Business, free speech cases top Supreme Court term
WASHINGTON (AP) — The Supreme Court's conservative majority made it harder for people to band together to sue the nation's largest businesses in the two most far-reaching rulings of the term the justices are wrapping up on Monday.
The two cases putting new limits on class-action lawsuits were among more than a dozen in which the justices divided 5-4 along familiar ideological lines.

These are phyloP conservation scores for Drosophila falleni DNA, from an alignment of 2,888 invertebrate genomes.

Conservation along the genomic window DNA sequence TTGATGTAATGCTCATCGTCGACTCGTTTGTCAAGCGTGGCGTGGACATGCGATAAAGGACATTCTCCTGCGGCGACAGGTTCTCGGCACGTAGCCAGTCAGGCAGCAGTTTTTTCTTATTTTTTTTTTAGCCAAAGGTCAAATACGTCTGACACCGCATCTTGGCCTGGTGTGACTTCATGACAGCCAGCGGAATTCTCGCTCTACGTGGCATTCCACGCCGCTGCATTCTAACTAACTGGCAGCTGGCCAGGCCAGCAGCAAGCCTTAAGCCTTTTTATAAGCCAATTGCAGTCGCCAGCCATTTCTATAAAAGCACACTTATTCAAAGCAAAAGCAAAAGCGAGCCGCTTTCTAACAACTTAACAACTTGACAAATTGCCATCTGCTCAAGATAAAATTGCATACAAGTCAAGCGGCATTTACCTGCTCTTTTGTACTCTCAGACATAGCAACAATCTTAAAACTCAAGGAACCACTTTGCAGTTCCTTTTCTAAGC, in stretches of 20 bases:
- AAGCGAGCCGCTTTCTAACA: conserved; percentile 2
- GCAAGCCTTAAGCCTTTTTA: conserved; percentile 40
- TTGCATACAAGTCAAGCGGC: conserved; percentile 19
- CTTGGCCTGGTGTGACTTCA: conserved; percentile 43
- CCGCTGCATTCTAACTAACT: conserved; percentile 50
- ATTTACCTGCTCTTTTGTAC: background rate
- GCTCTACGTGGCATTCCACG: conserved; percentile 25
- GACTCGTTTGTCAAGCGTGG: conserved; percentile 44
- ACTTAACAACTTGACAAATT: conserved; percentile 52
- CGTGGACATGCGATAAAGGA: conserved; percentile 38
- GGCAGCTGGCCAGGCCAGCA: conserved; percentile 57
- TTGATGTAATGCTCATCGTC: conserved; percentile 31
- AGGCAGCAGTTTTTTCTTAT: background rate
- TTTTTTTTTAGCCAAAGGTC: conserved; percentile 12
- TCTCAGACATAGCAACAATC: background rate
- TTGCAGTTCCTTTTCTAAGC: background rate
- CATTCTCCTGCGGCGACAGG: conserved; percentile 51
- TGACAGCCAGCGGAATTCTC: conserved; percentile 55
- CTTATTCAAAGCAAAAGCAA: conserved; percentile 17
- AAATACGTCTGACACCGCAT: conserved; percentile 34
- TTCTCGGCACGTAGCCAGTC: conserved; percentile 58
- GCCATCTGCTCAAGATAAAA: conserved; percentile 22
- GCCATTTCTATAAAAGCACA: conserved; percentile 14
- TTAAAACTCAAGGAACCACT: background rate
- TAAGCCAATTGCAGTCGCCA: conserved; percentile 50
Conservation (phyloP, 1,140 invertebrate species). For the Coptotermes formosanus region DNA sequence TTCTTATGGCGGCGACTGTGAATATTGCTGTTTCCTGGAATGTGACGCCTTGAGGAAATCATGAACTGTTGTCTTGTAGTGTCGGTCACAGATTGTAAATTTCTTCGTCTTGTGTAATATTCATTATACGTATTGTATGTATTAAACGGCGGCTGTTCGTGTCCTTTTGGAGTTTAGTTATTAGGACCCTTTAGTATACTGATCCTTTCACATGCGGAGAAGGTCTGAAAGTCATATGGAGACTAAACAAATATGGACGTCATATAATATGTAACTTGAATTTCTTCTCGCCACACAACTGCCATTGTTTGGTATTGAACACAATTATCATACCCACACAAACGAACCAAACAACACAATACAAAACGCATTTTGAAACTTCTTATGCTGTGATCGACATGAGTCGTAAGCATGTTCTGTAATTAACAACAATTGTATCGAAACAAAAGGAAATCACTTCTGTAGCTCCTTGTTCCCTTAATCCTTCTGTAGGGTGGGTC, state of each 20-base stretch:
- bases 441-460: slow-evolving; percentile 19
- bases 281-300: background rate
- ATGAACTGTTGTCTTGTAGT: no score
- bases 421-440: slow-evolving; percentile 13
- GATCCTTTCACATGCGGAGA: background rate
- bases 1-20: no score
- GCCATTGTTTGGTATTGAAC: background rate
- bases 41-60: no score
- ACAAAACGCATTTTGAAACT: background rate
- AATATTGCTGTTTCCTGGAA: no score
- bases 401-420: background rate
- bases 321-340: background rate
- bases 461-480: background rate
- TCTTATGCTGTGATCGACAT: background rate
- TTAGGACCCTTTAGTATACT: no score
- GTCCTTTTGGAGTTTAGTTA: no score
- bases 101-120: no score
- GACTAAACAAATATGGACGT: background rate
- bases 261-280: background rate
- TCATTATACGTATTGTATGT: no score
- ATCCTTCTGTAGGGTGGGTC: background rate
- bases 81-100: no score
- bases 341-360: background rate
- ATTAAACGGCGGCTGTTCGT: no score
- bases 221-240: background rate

Women made up one-third of the nine-member court for the first time ever this year. But missing from the court's docket was a case that could be called historic.
Next year and 2013 could look very different, with potentially divisive and consequential cases on immigration, gay marriage and health care making their way to the high court.
The makeup of the court, however, is not expected to change.